At a recent talk that I gave at MAHSA University, the age-old question of the purpose of education came about in the Q&A session. I had been articulating an apprenticeship-based programme called PERANTIS ISKANDAR which focuses on matching currently available jobs with unemployed youth through a screening and training programme that starts with a conditional job offer. While I am a strong advocate of education that produces responsible citizens, employability, if it is not the end-all and be-all, is also a desirable outcome. An apprenticeship-based approach is well placed to deliver this if designed and implemented well.
We have all probably gone through an internship programme early in our working journey. Stories of making coffee, photocopying and numerous other menial tasks abound. On the other hand, formal apprenticeship programmes are often highly structured practical experiences in the industry tied to academic outcomes and credits as part of an academic qualification. We posit that another approach seems highly relevant to our current environment. We call it the ‘Perantis’ship Model, whose name is taken from the Malay translation of the word ‘apprenticeship’.
PERANTIS Iskandar is a Youth Employment and Training Programme based in Johor funded by the Penjana Fund via Iskandar Region Development Authority (IRDA). Unlike the plethora of government-funded training programmes out there, PERANTIS Iskandar begins with a conditional job offer of 12 months with a minimum salary of RM2,000 per month after a successful screening process of unemployed youth.
The ‘Perantis’ is then taken through both classroom and on-the-job training before beginning gainful employment. The Industry Partner is selected based on the quality of future-proofed jobs they offer; this often has an element of technology as an integral part of the position. EduCity Academy manages this programme which was launched in December 2021.
PERANTIS Iskandar is an example of the ‘Perantis’ship Model that addresses the pandemic-induced spike in unemployment among the youth of Johor. We are working on expanding the programme to other states in Malaysia with the help of various foundations and state agencies. However, this programme seeks to address the issue after the students’ graduation; we felt there is a need to reverse-engineer and integrate this approach into the current academic ecosystem.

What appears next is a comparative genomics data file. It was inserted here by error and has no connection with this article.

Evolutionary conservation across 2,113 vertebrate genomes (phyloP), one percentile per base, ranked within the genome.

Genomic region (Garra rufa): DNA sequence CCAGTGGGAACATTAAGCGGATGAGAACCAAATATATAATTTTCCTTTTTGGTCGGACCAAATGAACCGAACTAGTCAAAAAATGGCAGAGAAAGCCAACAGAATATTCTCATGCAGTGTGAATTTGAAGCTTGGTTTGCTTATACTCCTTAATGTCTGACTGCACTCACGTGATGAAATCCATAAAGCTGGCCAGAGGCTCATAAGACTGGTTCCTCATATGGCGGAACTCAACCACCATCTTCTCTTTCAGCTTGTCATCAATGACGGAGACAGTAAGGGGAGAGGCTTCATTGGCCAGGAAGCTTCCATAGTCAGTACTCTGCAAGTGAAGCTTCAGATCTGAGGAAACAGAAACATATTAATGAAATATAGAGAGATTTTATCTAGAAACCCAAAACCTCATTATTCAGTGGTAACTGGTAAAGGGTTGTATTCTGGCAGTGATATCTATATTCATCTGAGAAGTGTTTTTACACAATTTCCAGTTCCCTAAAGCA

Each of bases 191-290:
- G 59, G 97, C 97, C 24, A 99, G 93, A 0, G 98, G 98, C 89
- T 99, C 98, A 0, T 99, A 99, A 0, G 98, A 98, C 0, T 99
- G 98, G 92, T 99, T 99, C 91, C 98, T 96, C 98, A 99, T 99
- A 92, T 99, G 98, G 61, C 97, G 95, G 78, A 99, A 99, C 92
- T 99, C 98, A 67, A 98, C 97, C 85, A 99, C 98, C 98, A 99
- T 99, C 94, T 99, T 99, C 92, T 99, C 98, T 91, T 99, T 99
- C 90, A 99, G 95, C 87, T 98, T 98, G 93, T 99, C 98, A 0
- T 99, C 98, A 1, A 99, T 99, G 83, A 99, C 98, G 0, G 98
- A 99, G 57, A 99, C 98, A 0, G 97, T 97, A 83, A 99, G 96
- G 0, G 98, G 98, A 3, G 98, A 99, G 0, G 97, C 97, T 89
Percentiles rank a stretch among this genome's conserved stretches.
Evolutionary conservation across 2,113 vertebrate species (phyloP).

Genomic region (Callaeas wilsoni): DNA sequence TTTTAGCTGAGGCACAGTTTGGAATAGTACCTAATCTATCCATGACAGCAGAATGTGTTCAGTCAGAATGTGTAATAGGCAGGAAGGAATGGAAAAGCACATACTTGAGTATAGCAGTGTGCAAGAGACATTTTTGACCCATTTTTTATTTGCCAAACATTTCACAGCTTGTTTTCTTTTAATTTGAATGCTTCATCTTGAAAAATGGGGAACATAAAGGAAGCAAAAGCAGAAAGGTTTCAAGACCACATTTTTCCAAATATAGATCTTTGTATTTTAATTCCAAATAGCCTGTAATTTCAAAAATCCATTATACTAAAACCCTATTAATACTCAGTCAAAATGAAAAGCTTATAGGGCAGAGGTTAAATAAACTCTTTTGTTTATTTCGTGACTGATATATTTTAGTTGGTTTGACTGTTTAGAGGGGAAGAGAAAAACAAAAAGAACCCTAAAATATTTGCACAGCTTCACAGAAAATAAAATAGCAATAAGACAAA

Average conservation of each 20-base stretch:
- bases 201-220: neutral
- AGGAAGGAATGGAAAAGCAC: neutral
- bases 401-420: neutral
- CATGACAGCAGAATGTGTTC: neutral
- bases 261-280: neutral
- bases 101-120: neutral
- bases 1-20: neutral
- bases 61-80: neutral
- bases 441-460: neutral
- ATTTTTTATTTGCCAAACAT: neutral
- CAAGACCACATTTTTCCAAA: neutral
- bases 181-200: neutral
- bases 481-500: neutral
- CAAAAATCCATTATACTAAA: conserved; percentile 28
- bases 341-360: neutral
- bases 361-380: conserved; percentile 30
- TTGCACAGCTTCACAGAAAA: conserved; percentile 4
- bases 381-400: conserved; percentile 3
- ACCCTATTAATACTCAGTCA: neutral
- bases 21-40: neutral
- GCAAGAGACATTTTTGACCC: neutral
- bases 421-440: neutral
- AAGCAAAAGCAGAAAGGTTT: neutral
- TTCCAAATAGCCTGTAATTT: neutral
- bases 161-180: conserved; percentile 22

This approach may assist in bridging the gap between industry job requirements and academic offerings to address the perennial job mismatch issue. Numerous jobs are available but not matched by the graduating and graduated students pool. The mismatch is due to changes in the industry and market demands and practices, rapid changes in technology, and pivoting businesses.
We believe these approaches should also be reverse-engineered into academic programmes to address the mismatch pre-graduation. We are setting up EduCity International College (EIC) as a platform to achieve this via our designed Industry-based Diploma Programmes. We have partnered with some of our Authorised Industry Partners (AIP) from the PERANTIS Iskandar Programme to develop a Diploma Programme based on their in-company training content and for them to teach it!
EIC will submit it as an MQA Accredited Programme and infuse the pedagogical and assessment methodologies as well as the requisite content required by MQA. Our AIPs would also receive a percentage of the revenue in return for keeping the programme continually updated and relevant to the current situation. We believe this symbiotic relationship would create an optimal balance between industry relevance and academic rigour.
We hope that these efforts will help address the issues of post-pandemic unemployment and lay the foundations for substantive and meaningful industry-academic talent development. EduCity Iskandar Malaysia seeks to bridge these gaps to provide a comprehensive talent pipeline for Iskandar Malaysia, Malaysia and the region.
Wan Ahmad Saifuddin Wan Ahmad Radzi is the Managing Director of EduCity Malaysia Sdn Bhd.